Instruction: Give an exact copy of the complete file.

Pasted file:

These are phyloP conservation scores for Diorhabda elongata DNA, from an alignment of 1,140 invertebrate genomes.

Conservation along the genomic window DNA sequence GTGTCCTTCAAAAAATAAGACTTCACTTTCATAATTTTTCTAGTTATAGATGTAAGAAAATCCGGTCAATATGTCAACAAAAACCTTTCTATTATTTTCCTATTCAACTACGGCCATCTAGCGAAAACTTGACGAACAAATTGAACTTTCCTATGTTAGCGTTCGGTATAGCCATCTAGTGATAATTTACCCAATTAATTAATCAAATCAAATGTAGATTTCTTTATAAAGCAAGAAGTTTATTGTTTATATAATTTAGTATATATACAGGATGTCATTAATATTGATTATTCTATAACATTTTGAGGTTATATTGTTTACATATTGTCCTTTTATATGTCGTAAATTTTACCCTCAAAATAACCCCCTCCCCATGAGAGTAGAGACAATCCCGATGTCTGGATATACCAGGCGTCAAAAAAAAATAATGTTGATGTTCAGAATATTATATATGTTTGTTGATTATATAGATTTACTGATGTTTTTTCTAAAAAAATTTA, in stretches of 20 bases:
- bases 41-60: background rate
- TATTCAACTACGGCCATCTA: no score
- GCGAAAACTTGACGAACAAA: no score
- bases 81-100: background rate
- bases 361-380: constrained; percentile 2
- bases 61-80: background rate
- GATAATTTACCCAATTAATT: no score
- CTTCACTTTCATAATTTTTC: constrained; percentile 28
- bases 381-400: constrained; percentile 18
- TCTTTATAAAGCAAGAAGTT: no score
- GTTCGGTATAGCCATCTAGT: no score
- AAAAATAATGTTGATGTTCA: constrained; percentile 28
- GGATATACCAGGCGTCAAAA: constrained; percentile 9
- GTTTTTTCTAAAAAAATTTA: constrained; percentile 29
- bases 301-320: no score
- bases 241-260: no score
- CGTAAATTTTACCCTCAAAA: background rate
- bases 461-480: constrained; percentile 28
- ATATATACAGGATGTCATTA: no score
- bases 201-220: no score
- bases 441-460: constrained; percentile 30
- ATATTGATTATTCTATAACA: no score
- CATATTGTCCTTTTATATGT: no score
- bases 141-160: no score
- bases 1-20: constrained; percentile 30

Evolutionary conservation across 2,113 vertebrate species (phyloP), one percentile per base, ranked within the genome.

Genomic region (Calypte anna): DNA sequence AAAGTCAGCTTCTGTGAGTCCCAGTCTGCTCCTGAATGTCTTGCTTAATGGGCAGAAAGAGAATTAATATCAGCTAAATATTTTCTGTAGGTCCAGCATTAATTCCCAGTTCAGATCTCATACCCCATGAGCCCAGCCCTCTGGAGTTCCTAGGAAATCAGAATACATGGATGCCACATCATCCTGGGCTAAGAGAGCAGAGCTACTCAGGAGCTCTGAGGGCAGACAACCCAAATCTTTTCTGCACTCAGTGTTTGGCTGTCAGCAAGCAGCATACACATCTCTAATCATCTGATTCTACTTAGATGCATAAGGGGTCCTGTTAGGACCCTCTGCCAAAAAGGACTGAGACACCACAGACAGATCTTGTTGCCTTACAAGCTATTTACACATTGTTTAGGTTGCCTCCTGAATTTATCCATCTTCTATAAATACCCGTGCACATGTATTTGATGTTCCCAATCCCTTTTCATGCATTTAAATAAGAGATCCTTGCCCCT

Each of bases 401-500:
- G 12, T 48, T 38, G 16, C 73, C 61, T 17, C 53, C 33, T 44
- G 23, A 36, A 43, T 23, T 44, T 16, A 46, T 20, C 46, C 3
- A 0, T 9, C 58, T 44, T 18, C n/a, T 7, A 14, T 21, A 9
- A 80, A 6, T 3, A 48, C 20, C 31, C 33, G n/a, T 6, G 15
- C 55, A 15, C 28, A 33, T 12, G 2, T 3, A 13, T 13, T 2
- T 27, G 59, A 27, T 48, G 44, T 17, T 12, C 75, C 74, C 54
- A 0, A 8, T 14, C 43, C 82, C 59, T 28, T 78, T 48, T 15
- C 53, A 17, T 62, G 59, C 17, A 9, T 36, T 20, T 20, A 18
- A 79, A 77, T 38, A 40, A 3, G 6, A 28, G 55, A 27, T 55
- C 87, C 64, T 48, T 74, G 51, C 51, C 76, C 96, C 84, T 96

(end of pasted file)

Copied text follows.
These are phyloP conservation scores for Diorhabda elongata DNA, from an alignment of 1,140 invertebrate genomes.

Conservation along the genomic window DNA sequence GTGTCCTTCAAAAAATAAGACTTCACTTTCATAATTTTTCTAGTTATAGATGTAAGAAAATCCGGTCAATATGTCAACAAAAACCTTTCTATTATTTTCCTATTCAACTACGGCCATCTAGCGAAAACTTGACGAACAAATTGAACTTTCCTATGTTAGCGTTCGGTATAGCCATCTAGTGATAATTTACCCAATTAATTAATCAAATCAAATGTAGATTTCTTTATAAAGCAAGAAGTTTATTGTTTATATAATTTAGTATATATACAGGATGTCATTAATATTGATTATTCTATAACATTTTGAGGTTATATTGTTTACATATTGTCCTTTTATATGTCGTAAATTTTACCCTCAAAATAACCCCCTCCCCATGAGAGTAGAGACAATCCCGATGTCTGGATATACCAGGCGTCAAAAAAAAATAATGTTGATGTTCAGAATATTATATATGTTTGTTGATTATATAGATTTACTGATGTTTTTTCTAAAAAAATTTA, in stretches of 20 bases:
- bases 41-60: background rate
- TATTCAACTACGGCCATCTA: no score
- GCGAAAACTTGACGAACAAA: no score
- bases 81-100: background rate
- bases 361-380: constrained; percentile 2
- bases 61-80: background rate
- GATAATTTACCCAATTAATT: no score
- CTTCACTTTCATAATTTTTC: constrained; percentile 28
- bases 381-400: constrained; percentile 18
- TCTTTATAAAGCAAGAAGTT: no score
- GTTCGGTATAGCCATCTAGT: no score
- AAAAATAATGTTGATGTTCA: constrained; percentile 28
- GGATATACCAGGCGTCAAAA: constrained; percentile 9
- GTTTTTTCTAAAAAAATTTA: constrained; percentile 29
- bases 301-320: no score
- bases 241-260: no score
- CGTAAATTTTACCCTCAAAA: background rate
- bases 461-480: constrained; percentile 28
- ATATATACAGGATGTCATTA: no score
- bases 201-220: no score
- bases 441-460: constrained; percentile 30
- ATATTGATTATTCTATAACA: no score
- CATATTGTCCTTTTATATGT: no score
- bases 141-160: no score
- bases 1-20: constrained; percentile 30

Evolutionary conservation across 2,113 vertebrate species (phyloP), one percentile per base, ranked within the genome.

Genomic region (Calypte anna): DNA sequence AAAGTCAGCTTCTGTGAGTCCCAGTCTGCTCCTGAATGTCTTGCTTAATGGGCAGAAAGAGAATTAATATCAGCTAAATATTTTCTGTAGGTCCAGCATTAATTCCCAGTTCAGATCTCATACCCCATGAGCCCAGCCCTCTGGAGTTCCTAGGAAATCAGAATACATGGATGCCACATCATCCTGGGCTAAGAGAGCAGAGCTACTCAGGAGCTCTGAGGGCAGACAACCCAAATCTTTTCTGCACTCAGTGTTTGGCTGTCAGCAAGCAGCATACACATCTCTAATCATCTGATTCTACTTAGATGCATAAGGGGTCCTGTTAGGACCCTCTGCCAAAAAGGACTGAGACACCACAGACAGATCTTGTTGCCTTACAAGCTATTTACACATTGTTTAGGTTGCCTCCTGAATTTATCCATCTTCTATAAATACCCGTGCACATGTATTTGATGTTCCCAATCCCTTTTCATGCATTTAAATAAGAGATCCTTGCCCCT

Each of bases 401-500:
- G 12, T 48, T 38, G 16, C 73, C 61, T 17, C 53, C 33, T 44
- G 23, A 36, A 43, T 23, T 44, T 16, A 46, T 20, C 46, C 3
- A 0, T 9, C 58, T 44, T 18, C n/a, T 7, A 14, T 21, A 9
- A 80, A 6, T 3, A 48, C 20, C 31, C 33, G n/a, T 6, G 15
- C 55, A 15, C 28, A 33, T 12, G 2, T 3, A 13, T 13, T 2
- T 27, G 59, A 27, T 48, G 44, T 17, T 12, C 75, C 74, C 54
- A 0, A 8, T 14, C 43, C 82, C 59, T 28, T 78, T 48, T 15
- C 53, A 17, T 62, G 59, C 17, A 9, T 36, T 20, T 20, A 18
- A 79, A 77, T 38, A 40, A 3, G 6, A 28, G 55, A 27, T 55
- C 87, C 64, T 48, T 74, G 51, C 51, C 76, C 96, C 84, T 96